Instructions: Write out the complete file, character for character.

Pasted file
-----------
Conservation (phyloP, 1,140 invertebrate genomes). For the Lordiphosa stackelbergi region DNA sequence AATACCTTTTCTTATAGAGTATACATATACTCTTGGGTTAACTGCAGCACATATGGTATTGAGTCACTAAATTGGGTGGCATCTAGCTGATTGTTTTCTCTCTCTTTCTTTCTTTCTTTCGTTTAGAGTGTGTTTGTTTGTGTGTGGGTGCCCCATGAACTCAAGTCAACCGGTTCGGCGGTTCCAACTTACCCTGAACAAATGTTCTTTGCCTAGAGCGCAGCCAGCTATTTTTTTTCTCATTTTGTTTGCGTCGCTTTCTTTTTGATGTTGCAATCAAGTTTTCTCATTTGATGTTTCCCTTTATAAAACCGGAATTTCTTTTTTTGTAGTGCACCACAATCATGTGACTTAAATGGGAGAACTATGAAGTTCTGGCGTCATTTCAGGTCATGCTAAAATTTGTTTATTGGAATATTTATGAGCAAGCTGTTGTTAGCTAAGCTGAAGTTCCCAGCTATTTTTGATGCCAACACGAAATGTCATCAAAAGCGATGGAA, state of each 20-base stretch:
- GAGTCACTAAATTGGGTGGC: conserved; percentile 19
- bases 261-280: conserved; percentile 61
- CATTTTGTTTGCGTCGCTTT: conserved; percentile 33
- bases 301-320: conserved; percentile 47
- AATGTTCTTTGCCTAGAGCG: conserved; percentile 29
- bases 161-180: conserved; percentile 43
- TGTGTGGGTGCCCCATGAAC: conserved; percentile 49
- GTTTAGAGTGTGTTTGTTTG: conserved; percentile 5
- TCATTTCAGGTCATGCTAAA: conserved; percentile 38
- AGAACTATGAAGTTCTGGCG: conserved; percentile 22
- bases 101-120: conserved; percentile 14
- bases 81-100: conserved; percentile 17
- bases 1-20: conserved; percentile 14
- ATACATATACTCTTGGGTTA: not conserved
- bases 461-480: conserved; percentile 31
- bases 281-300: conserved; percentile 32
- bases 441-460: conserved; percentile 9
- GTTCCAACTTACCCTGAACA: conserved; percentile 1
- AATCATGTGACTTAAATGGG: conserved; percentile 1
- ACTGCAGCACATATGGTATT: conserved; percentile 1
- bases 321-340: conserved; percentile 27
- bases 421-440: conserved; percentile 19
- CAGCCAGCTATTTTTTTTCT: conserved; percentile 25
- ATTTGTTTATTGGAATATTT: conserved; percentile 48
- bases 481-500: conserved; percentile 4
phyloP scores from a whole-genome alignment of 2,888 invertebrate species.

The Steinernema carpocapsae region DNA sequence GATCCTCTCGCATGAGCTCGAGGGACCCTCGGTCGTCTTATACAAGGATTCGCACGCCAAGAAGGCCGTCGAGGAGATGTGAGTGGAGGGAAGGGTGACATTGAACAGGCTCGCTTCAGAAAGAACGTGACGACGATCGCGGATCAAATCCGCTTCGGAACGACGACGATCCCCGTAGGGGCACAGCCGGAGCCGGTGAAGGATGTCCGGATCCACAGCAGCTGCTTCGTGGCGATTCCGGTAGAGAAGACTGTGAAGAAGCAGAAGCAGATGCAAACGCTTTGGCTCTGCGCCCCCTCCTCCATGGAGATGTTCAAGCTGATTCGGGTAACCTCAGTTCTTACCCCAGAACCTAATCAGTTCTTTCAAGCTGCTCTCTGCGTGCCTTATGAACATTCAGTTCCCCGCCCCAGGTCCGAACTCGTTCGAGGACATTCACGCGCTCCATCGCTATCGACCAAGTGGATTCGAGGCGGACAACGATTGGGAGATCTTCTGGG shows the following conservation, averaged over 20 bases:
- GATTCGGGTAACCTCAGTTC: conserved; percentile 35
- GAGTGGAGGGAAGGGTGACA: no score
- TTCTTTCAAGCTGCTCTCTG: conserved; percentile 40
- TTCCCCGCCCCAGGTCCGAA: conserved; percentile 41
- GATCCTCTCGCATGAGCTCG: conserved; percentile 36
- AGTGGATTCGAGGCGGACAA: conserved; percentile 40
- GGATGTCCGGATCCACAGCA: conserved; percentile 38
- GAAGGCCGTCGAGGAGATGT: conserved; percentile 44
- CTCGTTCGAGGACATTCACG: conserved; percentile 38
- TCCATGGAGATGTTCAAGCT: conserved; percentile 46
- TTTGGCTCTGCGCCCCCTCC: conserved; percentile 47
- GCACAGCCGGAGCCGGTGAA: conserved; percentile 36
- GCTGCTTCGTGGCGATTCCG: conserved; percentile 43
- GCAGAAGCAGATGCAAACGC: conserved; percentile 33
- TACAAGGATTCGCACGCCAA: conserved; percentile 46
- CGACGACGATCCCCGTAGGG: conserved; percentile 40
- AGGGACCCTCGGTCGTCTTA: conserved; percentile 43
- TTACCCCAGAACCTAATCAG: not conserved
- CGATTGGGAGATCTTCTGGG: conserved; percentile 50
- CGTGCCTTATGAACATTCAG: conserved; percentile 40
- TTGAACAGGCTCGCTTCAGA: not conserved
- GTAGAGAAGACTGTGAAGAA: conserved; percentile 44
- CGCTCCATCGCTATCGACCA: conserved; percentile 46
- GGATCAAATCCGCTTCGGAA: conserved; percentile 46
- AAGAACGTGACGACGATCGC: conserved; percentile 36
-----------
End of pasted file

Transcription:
Conservation (phyloP, 1,140 invertebrate genomes). For the Lordiphosa stackelbergi region DNA sequence AATACCTTTTCTTATAGAGTATACATATACTCTTGGGTTAACTGCAGCACATATGGTATTGAGTCACTAAATTGGGTGGCATCTAGCTGATTGTTTTCTCTCTCTTTCTTTCTTTCTTTCGTTTAGAGTGTGTTTGTTTGTGTGTGGGTGCCCCATGAACTCAAGTCAACCGGTTCGGCGGTTCCAACTTACCCTGAACAAATGTTCTTTGCCTAGAGCGCAGCCAGCTATTTTTTTTCTCATTTTGTTTGCGTCGCTTTCTTTTTGATGTTGCAATCAAGTTTTCTCATTTGATGTTTCCCTTTATAAAACCGGAATTTCTTTTTTTGTAGTGCACCACAATCATGTGACTTAAATGGGAGAACTATGAAGTTCTGGCGTCATTTCAGGTCATGCTAAAATTTGTTTATTGGAATATTTATGAGCAAGCTGTTGTTAGCTAAGCTGAAGTTCCCAGCTATTTTTGATGCCAACACGAAATGTCATCAAAAGCGATGGAA, state of each 20-base stretch:
- GAGTCACTAAATTGGGTGGC: conserved; percentile 19
- bases 261-280: conserved; percentile 61
- CATTTTGTTTGCGTCGCTTT: conserved; percentile 33
- bases 301-320: conserved; percentile 47
- AATGTTCTTTGCCTAGAGCG: conserved; percentile 29
- bases 161-180: conserved; percentile 43
- TGTGTGGGTGCCCCATGAAC: conserved; percentile 49
- GTTTAGAGTGTGTTTGTTTG: conserved; percentile 5
- TCATTTCAGGTCATGCTAAA: conserved; percentile 38
- AGAACTATGAAGTTCTGGCG: conserved; percentile 22
- bases 101-120: conserved; percentile 14
- bases 81-100: conserved; percentile 17
- bases 1-20: conserved; percentile 14
- ATACATATACTCTTGGGTTA: not conserved
- bases 461-480: conserved; percentile 31
- bases 281-300: conserved; percentile 32
- bases 441-460: conserved; percentile 9
- GTTCCAACTTACCCTGAACA: conserved; percentile 1
- AATCATGTGACTTAAATGGG: conserved; percentile 1
- ACTGCAGCACATATGGTATT: conserved; percentile 1
- bases 321-340: conserved; percentile 27
- bases 421-440: conserved; percentile 19
- CAGCCAGCTATTTTTTTTCT: conserved; percentile 25
- ATTTGTTTATTGGAATATTT: conserved; percentile 48
- bases 481-500: conserved; percentile 4
phyloP scores from a whole-genome alignment of 2,888 invertebrate species.

The Steinernema carpocapsae region DNA sequence GATCCTCTCGCATGAGCTCGAGGGACCCTCGGTCGTCTTATACAAGGATTCGCACGCCAAGAAGGCCGTCGAGGAGATGTGAGTGGAGGGAAGGGTGACATTGAACAGGCTCGCTTCAGAAAGAACGTGACGACGATCGCGGATCAAATCCGCTTCGGAACGACGACGATCCCCGTAGGGGCACAGCCGGAGCCGGTGAAGGATGTCCGGATCCACAGCAGCTGCTTCGTGGCGATTCCGGTAGAGAAGACTGTGAAGAAGCAGAAGCAGATGCAAACGCTTTGGCTCTGCGCCCCCTCCTCCATGGAGATGTTCAAGCTGATTCGGGTAACCTCAGTTCTTACCCCAGAACCTAATCAGTTCTTTCAAGCTGCTCTCTGCGTGCCTTATGAACATTCAGTTCCCCGCCCCAGGTCCGAACTCGTTCGAGGACATTCACGCGCTCCATCGCTATCGACCAAGTGGATTCGAGGCGGACAACGATTGGGAGATCTTCTGGG shows the following conservation, averaged over 20 bases:
- GATTCGGGTAACCTCAGTTC: conserved; percentile 35
- GAGTGGAGGGAAGGGTGACA: no score
- TTCTTTCAAGCTGCTCTCTG: conserved; percentile 40
- TTCCCCGCCCCAGGTCCGAA: conserved; percentile 41
- GATCCTCTCGCATGAGCTCG: conserved; percentile 36
- AGTGGATTCGAGGCGGACAA: conserved; percentile 40
- GGATGTCCGGATCCACAGCA: conserved; percentile 38
- GAAGGCCGTCGAGGAGATGT: conserved; percentile 44
- CTCGTTCGAGGACATTCACG: conserved; percentile 38
- TCCATGGAGATGTTCAAGCT: conserved; percentile 46
- TTTGGCTCTGCGCCCCCTCC: conserved; percentile 47
- GCACAGCCGGAGCCGGTGAA: conserved; percentile 36
- GCTGCTTCGTGGCGATTCCG: conserved; percentile 43
- GCAGAAGCAGATGCAAACGC: conserved; percentile 33
- TACAAGGATTCGCACGCCAA: conserved; percentile 46
- CGACGACGATCCCCGTAGGG: conserved; percentile 40
- AGGGACCCTCGGTCGTCTTA: conserved; percentile 43
- TTACCCCAGAACCTAATCAG: not conserved
- CGATTGGGAGATCTTCTGGG: conserved; percentile 50
- CGTGCCTTATGAACATTCAG: conserved; percentile 40
- TTGAACAGGCTCGCTTCAGA: not conserved
- GTAGAGAAGACTGTGAAGAA: conserved; percentile 44
- CGCTCCATCGCTATCGACCA: conserved; percentile 46
- GGATCAAATCCGCTTCGGAA: conserved; percentile 46
- AAGAACGTGACGACGATCGC: conserved; percentile 36